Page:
Anderson employs the first person point of view. The fourteen-year-old protagonist, Mattie, gives readers the facts of Philadelphia and the epidemic quickly.
Anderson selected the title Fever 1793 because the story occurs during the period when Philadelphia suffered severe losses from the 1793 yellow fever epidemic. Set in the post-Revolutionary era, the story explores the worldwide themes of friendship and death. As Mattie matures, she learns perseverance, hope, and self-reliance.
Mattie is in conflict with her mother, at odds with her body, and is dreaming about her future when she hears about the death of her childhood friend Polly. Shocked, she finds little time to grieve as she helps her mother serve coffeehouse clients. Confused about what killed Polly, Mattie and her family begin to hear about yellow fever but quickly dismiss the predictions as pessimistic.
Readers learn in the first chapter about Mattie's crush on Nathaniel Benson. Nathaniel enjoys Mattie's sharp wit and her zest to try new things. Together they reminisce about the launch of Blanchard's hot air balloon, an event symbolic of the new attitudes that Mattie and Nathaniel embrace. Nathaniel gives Mattie flowers as a way to remember him as the city locks its doors to the fever. Mattie's memories help her to endure her many hardships. It is this hope that keeps Mattie going until the first frost that ends the epidemic.
Lucinda, Mattie's mother, serves as the antagonist. Widowed for several years, she raises Mattie by herself as she manages the coffeehouse. Lucinda knows how to persevere through tough times, and she passes on this ability to Mattie.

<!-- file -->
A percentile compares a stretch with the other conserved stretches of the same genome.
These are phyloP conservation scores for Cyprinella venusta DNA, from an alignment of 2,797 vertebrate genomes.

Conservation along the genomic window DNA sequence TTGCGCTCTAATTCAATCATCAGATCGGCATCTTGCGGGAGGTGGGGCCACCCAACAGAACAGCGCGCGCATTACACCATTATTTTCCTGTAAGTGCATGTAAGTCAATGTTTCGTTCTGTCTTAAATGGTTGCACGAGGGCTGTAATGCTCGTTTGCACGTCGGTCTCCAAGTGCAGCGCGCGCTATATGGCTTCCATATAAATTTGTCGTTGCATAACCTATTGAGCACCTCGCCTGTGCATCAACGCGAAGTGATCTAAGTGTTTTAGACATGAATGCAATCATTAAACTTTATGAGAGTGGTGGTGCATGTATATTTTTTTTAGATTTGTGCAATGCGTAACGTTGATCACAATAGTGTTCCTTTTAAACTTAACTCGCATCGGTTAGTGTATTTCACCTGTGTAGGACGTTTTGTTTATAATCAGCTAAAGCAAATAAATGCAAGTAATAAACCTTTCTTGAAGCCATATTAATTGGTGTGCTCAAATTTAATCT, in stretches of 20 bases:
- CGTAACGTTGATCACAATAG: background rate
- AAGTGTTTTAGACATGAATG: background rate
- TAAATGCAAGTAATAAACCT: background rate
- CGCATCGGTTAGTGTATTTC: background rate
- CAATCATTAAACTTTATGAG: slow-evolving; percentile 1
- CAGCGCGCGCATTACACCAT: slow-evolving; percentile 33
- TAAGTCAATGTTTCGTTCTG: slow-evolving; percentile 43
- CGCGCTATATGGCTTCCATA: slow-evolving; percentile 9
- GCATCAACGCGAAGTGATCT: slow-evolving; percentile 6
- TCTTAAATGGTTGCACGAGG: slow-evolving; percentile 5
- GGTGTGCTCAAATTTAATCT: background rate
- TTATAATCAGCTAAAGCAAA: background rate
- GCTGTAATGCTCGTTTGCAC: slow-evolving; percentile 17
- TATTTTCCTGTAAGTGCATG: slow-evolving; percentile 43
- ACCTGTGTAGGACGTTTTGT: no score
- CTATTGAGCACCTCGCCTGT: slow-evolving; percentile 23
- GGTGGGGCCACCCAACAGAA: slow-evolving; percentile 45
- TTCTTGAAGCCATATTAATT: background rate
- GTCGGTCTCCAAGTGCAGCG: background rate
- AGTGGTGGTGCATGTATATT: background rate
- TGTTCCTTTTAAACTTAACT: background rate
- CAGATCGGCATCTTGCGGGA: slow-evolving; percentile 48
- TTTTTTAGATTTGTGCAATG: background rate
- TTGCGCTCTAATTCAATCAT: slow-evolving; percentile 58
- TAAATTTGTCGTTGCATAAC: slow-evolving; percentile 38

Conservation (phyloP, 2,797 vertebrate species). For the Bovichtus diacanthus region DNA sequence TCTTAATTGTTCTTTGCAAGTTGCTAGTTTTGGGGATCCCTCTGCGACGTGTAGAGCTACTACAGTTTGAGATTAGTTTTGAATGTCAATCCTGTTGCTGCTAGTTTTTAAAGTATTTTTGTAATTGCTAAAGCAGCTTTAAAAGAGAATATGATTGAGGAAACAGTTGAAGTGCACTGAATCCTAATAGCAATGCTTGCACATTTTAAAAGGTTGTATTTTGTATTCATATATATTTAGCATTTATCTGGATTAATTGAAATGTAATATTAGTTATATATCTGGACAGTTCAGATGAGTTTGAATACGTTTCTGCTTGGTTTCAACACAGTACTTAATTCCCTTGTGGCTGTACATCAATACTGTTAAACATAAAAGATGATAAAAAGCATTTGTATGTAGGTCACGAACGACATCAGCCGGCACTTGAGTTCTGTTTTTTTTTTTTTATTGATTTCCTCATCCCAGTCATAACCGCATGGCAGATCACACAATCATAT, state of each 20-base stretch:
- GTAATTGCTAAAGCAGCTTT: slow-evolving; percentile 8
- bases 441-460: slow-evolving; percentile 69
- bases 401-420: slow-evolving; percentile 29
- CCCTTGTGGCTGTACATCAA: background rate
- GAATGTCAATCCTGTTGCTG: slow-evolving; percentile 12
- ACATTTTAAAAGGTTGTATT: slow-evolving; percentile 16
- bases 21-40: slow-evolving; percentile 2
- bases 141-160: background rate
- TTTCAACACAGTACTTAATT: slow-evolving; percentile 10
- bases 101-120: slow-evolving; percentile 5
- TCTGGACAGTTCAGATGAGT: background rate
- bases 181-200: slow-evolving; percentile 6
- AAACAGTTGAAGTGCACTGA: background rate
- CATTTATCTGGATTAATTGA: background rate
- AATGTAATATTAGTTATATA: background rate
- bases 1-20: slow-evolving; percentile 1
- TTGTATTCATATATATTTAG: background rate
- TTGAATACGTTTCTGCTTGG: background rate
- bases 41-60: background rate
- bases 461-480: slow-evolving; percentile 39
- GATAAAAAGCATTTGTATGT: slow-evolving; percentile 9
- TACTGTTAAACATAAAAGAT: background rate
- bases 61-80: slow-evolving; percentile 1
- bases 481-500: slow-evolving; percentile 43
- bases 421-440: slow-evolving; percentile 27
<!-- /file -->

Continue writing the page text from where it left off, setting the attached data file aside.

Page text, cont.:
Mattie describes her mother as the type of person who "had given birth . . . in the morning and cooked supper for ten that night." Lucinda drives herself hard. Luanda's callous character forces Mattie to stand up for herself. Mattie wonders if her mother enjoys her life or if it is filled with bitterness. She shows little compassion for herself or for Mattie, making Mattie's journey to adulthood a hard one.
Lucinda gets yellow fever. Mattie finds out when a stranger dumps her out of a wheelbarrow in front of the coffeehouse. For the first time, Mattie sees her mother out of control. Mattie fears for her mother's life as she sees her mother shiver and vomit uncontrollably. Luanda's eyes are poisoned with streaks of yellow and red. Mattie, like her mother, puts her fears and sadness aside so that she can go about the business of taking care of her mother.
Fearful that Mattie will catch the contagious disease, Lucinda sends her out of town to the Ludingtons at Gwynedd with Mattie's grandfather. Mattie experiences a mix of emotions. She wants to nurse her mother to health and ensure she is okay, yet she feels helpless against this unknown and deadly virus.
Mattie does not find out if her mother survives the fever. This unresolved conflict effectively adds to the suspense of the novel.
Mattie's grandfather, Captain William Farnsworth Cook, protects her like a father figure. He teaches her practical lessons. For example, he frequently interrogates her about what a soldier needs to fight. Mattie answers: a sturdy pair of boots, a full belly, and a good night's sleep.